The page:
• Jane

    Happy New Year to you and Margaret. Nice to see you back. At ours Baxter the re-homed black cat performed First Footing quite admirably. Otherwise very wet and stormy in the rural south of England. Wonderful progress on the gansey, I like the pattern and in view of its history if I might say I too tend to think less is indeed more.

    • Gordon

      Hi Jane,

      Our problem is trying to prevent next door’s cats from First Footing here most days! One of them was lurking in the bushes when I left for work this morning, there was this rustle in the leaves and then a quick “miaow”, taking me back to my days in the jungles of Vietnam, and every leaf moving could be the sign of an imminent attack by “Charlie” – unless I’ve just watched “Apocalypse Now” too many times – and quick as a flash she was through my legs, only foiled by the porch door…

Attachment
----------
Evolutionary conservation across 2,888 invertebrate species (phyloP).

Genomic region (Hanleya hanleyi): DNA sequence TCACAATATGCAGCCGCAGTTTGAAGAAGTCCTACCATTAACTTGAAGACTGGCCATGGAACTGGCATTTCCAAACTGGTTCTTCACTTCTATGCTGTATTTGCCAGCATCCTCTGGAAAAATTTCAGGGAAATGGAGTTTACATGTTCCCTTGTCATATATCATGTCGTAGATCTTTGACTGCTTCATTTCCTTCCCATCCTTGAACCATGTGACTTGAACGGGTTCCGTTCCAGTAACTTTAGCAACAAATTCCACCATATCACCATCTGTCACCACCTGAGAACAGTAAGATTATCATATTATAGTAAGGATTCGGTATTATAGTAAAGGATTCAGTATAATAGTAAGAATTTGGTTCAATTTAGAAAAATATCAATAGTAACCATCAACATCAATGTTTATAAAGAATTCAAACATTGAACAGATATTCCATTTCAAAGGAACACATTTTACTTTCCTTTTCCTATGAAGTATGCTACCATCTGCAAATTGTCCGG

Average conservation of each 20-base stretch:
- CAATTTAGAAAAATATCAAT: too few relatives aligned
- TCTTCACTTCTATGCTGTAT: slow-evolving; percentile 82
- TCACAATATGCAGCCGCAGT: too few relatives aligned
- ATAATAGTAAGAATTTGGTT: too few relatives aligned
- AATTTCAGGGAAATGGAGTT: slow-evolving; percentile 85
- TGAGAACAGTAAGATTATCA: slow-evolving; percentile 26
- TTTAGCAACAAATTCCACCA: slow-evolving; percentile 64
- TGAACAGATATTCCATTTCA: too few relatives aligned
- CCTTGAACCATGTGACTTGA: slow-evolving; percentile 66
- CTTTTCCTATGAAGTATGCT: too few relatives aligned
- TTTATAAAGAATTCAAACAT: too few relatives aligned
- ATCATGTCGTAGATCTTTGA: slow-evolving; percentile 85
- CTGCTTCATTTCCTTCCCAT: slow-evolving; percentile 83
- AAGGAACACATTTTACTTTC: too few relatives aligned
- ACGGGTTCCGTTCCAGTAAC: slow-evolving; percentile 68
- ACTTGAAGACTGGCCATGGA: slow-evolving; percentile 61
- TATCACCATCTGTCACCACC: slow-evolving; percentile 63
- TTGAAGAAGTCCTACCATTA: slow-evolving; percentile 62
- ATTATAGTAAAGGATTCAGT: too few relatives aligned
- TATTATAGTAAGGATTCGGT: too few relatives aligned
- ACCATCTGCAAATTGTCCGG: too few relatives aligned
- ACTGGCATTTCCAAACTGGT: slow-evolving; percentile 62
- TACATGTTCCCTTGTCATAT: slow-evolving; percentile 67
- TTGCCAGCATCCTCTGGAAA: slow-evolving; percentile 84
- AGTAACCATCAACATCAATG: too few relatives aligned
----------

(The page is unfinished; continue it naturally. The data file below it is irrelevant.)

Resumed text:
Good luck with the general sogginess…

  • =Tamar

    Welcome back, that funny taste in the mouth will go away soon.
    I’m confused. Why is Donald Angus of Caithness’s pattern charted as “Seahouses”? But more important, what the heck is going on with that division band? It tucks in like an inserted ribbon.

    • Gordon

      Sorry about the caption, Tamar – you caught me being typically lazy and re-using the chart spreadsheet from last time! It should be corrected now. Don’t know about the division band – maybe it’ll have to wait till the body is done to see it properly.

      Actually now I think about the Division Band would be a good name for a 1960s pop group!

  • lee

    I keep reading the post titles as Wicked rather than Wick and an associated number, so I will be grateful when you finish this one for purely selfish reasons.

    It is looking quite lovely, and if I channel my Bostonian roots, I can even say wicked nice, and the whole process will come full circle.